It was 1am on Day 2 when I got back to my hotel room. Which is precisely when I realized I had left my phone charger in my backpack... on the bus. Which was at a different hotel. And my phone battery was reading 8%.
Also, we had to get up at 5am to start the next day.
I set a wake up call - but I didn't trust it. I've been waking up to my phone alarm clock for the past decade - I know that works and I don't particularly trust wake up calls. Luckily, it worked. I woke up at 5am, met up with the documentary crew who is tagging along with us and away we went.
The first stop of Day 3 was breakfast at a farm in Missouri about 90 minutes away from Kansas City. As we were driving across the last dirt road in this big van, there were two huge white dogs sitting on the side of the road. As we approached, they stood. We slowed down, unsure what they were going to do.
As we passed them, they TOOK OFF running next to us and paced us at 25 miles an hour for a solid 20 or 30 seconds. Then they turned off and went back to their spot. I guess that's how they get their exercise!
[caption id="" align="aligncenter" width="600"]The Internet is on Farms Now[/caption]
We pulled into the farm and it was awesome. I didn't grow up on a farm. I grew up in suburbs and live in a city. It was awesome to see lambs, goats, chickens and cows roaming around 180 acres worth of grass, fields, and forest.
[caption id="" align="aligncenter" width="600"]I'M (petting) A GOAT![/caption]
This was a proper farm. We were here to talk to a farmer, Tom Parker. He is incredibly passionate about raising grass fed animals. He told us a story about how due to a drought this season, he had more animals than he could feed. He could have supplemented their diets with grains.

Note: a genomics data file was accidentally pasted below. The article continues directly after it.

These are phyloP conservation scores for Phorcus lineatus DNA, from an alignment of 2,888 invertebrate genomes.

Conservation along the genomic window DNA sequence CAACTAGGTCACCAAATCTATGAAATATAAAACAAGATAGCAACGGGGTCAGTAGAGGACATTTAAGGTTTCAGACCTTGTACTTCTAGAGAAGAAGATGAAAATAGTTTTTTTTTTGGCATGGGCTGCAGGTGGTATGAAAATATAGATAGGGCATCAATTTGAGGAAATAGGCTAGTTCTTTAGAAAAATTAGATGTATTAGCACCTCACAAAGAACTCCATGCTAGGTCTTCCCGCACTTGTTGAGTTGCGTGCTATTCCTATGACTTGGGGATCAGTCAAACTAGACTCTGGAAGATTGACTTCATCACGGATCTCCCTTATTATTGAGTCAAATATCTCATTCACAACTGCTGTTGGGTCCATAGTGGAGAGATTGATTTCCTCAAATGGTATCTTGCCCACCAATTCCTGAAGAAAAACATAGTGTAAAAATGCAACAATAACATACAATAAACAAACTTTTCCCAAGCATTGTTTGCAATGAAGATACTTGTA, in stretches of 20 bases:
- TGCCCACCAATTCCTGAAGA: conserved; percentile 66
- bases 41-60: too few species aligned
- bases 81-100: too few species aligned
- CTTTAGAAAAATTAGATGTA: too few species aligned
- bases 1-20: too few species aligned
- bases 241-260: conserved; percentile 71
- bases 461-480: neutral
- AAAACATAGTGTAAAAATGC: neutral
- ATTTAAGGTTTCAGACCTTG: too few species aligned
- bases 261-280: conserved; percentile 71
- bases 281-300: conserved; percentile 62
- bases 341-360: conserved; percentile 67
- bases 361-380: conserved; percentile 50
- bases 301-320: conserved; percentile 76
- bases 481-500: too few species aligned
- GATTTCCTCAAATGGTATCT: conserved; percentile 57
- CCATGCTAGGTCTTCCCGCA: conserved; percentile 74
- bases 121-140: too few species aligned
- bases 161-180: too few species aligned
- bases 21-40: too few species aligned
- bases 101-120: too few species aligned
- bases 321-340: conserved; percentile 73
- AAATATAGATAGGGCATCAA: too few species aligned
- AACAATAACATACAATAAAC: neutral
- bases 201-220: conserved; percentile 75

[caption id="" align="aligncenter" width="600"]Tom Parker from Parker Farms Meats[/caption]
Instead, he culled the herd and took a loss rather than feed them grains. Tom is a true blue American farmer, through and through, and that is why we were there. This was a small business, the kind the political candidates are saying are the backbone of our economy. But... how does the internet effect small farms like Parker Farms Natural Meats?
Our theory is that everyone knows that there are a ton of tech companies on the coasts, but people tend to forget about the middle of the country. But the internet is here, too... and it's just as important (if not more) in the Midwest.
Tom told us he checks his email two or three times a week. And yet, 95% of his business comes from his website. We interviewed him and his family for a long time about their business, about farming, and about how the internet has effected how they operate.
Many people think of farmers as simple, primitive, or uneducated - but that couldn't be farther from the truth. Tom is super sharp, recognizes when technology can help him, his business, and his family, and is frustrated when Big Agriculture lobbies for laws that hurt small farmers and spoke elegantly about these issues.
He then treated us to an amazing breakfast of sausages (from recently slaughtered pigs), fresh made quiche, raw milk (milked that morning from the cow you see below), and some sort of desert that could only be described as a heavenly combination of cheesecake and cream cheese.
[caption id="" align="aligncenter" width="450"]A Cow Named Bambi. I drank from you![/caption]
I got a picture of a backflip in front of some cows (accidentally scaring them!), and then the bus head to leave to head to St Louis...